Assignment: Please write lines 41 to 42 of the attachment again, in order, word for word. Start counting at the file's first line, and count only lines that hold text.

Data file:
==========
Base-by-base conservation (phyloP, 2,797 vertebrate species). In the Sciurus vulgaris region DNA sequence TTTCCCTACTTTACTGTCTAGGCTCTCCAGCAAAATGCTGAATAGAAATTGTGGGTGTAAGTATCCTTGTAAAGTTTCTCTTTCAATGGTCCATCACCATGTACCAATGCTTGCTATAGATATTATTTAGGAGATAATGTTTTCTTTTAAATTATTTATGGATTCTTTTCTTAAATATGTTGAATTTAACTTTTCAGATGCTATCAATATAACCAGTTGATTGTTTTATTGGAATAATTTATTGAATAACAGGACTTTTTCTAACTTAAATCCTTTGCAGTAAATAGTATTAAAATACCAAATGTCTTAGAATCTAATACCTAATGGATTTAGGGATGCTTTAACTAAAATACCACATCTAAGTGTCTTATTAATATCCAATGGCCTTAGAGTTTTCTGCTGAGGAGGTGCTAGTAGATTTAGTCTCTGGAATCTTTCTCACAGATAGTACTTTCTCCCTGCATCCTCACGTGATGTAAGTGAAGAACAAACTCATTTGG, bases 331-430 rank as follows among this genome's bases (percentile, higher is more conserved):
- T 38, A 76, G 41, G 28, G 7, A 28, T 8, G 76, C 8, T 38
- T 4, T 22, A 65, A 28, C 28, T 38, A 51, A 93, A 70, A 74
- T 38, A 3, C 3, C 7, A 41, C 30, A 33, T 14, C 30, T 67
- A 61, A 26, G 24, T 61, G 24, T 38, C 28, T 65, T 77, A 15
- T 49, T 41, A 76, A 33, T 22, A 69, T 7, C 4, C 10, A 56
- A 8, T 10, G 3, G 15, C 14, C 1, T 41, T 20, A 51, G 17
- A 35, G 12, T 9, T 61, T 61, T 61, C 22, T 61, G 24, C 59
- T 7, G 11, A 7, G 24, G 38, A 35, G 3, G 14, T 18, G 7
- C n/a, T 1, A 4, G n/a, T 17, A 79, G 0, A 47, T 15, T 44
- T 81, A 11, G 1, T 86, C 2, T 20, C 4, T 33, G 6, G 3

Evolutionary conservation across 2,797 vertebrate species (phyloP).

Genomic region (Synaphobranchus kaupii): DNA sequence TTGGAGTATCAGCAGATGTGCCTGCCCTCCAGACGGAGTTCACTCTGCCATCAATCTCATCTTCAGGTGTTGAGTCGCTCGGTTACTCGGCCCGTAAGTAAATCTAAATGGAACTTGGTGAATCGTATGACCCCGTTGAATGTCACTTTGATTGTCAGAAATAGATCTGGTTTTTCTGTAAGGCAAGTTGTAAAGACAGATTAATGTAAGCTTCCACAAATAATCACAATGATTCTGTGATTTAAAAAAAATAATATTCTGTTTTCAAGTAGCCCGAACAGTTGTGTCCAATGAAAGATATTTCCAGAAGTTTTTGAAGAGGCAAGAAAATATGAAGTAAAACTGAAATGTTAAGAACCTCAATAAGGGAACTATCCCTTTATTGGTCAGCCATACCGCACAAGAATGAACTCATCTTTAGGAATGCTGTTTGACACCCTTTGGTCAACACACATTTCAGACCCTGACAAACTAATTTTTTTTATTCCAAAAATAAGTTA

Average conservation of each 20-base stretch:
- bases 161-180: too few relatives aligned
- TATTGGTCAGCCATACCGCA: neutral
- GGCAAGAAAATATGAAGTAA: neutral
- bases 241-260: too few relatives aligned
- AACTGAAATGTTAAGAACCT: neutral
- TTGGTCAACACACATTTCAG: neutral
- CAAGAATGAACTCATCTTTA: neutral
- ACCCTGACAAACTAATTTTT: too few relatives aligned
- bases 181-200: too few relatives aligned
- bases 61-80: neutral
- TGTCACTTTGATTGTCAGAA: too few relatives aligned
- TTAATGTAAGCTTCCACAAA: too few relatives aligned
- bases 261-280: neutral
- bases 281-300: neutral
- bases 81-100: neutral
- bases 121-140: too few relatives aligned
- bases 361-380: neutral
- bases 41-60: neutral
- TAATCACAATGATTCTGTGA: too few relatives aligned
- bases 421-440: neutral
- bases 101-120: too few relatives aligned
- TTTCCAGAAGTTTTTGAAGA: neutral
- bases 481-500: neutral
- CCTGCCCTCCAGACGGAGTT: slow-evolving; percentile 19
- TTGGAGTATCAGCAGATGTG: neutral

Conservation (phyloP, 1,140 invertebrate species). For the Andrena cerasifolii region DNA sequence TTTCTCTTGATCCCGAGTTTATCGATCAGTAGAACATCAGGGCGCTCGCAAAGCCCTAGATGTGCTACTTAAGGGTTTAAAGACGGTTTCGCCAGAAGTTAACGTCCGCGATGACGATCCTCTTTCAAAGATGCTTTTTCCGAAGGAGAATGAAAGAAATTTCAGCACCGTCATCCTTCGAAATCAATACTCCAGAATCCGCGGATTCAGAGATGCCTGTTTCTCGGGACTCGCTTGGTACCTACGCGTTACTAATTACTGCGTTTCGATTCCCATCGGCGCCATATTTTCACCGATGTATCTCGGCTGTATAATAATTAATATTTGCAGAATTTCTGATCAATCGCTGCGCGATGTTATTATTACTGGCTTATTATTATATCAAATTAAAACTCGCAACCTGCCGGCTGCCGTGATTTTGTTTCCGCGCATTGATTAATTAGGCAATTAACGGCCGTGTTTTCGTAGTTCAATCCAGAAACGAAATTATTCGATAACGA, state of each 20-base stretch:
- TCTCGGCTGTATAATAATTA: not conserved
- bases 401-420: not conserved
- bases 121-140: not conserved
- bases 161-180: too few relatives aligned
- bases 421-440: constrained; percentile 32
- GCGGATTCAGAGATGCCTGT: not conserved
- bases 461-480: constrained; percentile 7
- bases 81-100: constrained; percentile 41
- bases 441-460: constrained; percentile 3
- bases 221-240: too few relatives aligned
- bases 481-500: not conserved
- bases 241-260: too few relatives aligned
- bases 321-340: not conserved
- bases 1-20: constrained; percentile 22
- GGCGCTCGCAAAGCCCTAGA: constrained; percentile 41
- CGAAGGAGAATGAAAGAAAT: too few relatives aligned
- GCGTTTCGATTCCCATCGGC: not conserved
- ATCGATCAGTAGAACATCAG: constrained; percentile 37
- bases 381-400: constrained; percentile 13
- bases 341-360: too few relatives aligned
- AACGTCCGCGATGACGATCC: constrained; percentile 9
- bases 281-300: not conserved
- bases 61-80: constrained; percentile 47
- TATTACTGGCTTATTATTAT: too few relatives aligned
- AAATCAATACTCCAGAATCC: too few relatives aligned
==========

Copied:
- TCTCGGCTGTATAATAATTA: not conserved
- bases 401-420: not conserved